Democrats and Republicans in the Maine House of Representatives haven’t reached a deal on two key issues. There’s still fighting about why the Legislature is still working.
Candidates aired ideas that included repealing an unmet education funding requirement, bolstering revenue sharing and tracking nonprofit contributions to communities in talks with municipal managers.
It’s a key moment for advocates of expansion, but the state has already blown past two deadlines under the law with resistance from Gov. Paul LePage and no dedicated funding from the Legislature.
Maine’s more conservative congressional district is again being seen as a potential swing seat. The Democratic challenger must do a lot of work to flip it.
U.S. Attorney General Jeff Sessions will be in Portland today. He’ll face protesters who embody Maine’s near-equal political split on his boss.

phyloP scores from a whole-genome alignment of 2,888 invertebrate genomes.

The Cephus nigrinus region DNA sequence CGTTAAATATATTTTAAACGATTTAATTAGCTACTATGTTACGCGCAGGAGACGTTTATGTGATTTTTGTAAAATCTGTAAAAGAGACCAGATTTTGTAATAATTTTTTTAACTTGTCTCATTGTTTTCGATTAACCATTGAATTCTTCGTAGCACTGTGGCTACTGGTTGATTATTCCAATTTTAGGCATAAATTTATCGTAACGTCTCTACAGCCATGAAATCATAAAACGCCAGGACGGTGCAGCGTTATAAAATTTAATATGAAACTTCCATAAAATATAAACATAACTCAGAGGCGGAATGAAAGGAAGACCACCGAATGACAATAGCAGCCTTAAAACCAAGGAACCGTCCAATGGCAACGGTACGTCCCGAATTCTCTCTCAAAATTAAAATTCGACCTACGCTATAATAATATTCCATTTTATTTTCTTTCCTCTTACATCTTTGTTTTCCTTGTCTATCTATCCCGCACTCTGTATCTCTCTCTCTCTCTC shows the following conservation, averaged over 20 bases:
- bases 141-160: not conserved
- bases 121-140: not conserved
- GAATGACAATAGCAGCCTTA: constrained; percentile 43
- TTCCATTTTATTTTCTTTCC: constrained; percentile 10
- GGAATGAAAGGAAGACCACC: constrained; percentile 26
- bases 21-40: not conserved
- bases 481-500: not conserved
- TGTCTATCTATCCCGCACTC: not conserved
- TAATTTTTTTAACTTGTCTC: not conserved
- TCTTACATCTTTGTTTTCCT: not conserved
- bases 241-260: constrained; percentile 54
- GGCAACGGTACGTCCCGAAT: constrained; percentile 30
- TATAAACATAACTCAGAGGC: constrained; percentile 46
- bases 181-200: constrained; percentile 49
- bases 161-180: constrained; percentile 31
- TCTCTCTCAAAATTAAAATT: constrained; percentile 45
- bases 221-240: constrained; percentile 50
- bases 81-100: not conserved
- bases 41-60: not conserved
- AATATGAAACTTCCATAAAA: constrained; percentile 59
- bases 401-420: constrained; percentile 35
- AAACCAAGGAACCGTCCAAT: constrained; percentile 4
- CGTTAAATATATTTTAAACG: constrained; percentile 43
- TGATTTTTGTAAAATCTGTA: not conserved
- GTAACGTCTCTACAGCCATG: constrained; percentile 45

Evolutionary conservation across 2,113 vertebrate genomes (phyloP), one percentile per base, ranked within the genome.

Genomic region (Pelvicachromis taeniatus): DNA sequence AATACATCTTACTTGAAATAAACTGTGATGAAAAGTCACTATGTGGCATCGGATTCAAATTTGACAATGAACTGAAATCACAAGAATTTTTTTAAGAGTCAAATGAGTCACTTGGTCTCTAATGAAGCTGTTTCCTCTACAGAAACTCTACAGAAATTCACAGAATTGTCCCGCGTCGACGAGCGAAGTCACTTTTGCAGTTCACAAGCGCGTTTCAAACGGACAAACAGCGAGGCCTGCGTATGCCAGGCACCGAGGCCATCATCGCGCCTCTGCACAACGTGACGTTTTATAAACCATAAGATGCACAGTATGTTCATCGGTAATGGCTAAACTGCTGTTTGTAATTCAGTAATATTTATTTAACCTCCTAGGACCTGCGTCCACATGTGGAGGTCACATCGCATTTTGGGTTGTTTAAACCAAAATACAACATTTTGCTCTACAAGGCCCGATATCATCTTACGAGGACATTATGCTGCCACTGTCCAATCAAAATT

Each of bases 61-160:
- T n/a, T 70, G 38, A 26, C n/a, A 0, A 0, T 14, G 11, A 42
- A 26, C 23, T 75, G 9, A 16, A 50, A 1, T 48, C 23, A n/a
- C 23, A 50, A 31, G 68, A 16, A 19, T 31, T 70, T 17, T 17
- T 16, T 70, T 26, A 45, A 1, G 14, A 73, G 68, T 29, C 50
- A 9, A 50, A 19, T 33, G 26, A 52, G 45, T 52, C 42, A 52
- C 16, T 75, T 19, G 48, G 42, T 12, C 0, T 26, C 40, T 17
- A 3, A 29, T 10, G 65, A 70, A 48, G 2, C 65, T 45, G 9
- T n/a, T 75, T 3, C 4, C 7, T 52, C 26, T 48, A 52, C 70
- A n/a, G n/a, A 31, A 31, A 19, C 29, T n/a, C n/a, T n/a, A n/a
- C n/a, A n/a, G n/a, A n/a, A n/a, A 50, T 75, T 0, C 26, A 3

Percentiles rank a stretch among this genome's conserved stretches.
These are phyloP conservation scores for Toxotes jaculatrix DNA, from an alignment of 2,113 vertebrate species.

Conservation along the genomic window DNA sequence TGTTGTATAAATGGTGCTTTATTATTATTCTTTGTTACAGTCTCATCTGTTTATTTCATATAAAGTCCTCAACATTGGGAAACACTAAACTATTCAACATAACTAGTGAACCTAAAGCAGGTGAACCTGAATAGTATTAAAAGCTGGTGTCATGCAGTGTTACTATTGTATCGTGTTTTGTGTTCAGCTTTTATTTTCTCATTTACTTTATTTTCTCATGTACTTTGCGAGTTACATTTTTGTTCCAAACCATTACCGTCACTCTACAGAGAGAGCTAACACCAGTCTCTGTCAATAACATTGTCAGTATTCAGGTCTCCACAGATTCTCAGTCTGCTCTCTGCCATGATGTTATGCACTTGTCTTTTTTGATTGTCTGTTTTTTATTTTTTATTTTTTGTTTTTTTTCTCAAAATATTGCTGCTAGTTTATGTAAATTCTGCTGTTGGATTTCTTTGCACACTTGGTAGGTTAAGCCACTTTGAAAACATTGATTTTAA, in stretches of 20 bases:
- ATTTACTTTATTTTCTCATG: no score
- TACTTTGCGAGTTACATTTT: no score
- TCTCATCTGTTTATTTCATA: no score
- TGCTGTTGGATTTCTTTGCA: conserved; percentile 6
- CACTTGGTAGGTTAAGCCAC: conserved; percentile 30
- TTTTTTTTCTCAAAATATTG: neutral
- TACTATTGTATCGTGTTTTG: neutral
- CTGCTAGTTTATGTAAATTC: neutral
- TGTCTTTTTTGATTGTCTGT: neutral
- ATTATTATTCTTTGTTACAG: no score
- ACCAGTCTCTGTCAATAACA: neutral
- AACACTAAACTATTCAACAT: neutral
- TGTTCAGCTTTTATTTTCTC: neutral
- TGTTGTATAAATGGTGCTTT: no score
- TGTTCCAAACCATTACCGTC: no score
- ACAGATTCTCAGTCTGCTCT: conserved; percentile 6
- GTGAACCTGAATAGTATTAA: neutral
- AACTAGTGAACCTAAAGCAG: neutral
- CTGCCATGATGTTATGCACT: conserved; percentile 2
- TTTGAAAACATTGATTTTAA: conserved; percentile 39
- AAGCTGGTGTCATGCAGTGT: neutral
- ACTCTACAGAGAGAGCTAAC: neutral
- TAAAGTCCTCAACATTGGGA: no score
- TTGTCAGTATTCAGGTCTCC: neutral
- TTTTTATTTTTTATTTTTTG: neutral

Parties have until July 23 to find replacements for 31 legislative dropouts in campaigns that could change the delicate balance of power in Augusta.
The legislative session is expected to stretch on into late July after Democrats and Republicans pulled up just short of compromise on one of their last outstanding issues.
Maine lawmakers may end up making it harder to get referendum questions on the ballot. They have to make a bigger deal first.
The Legislature is still fighting about taxpayer funding for campaigns. Here’s where that fight could impact candidates the most.
Gov. Paul LePage has inked 36 vetoes for the Maine Legislature to consider when it returns to Augusta next week with much more work to be done.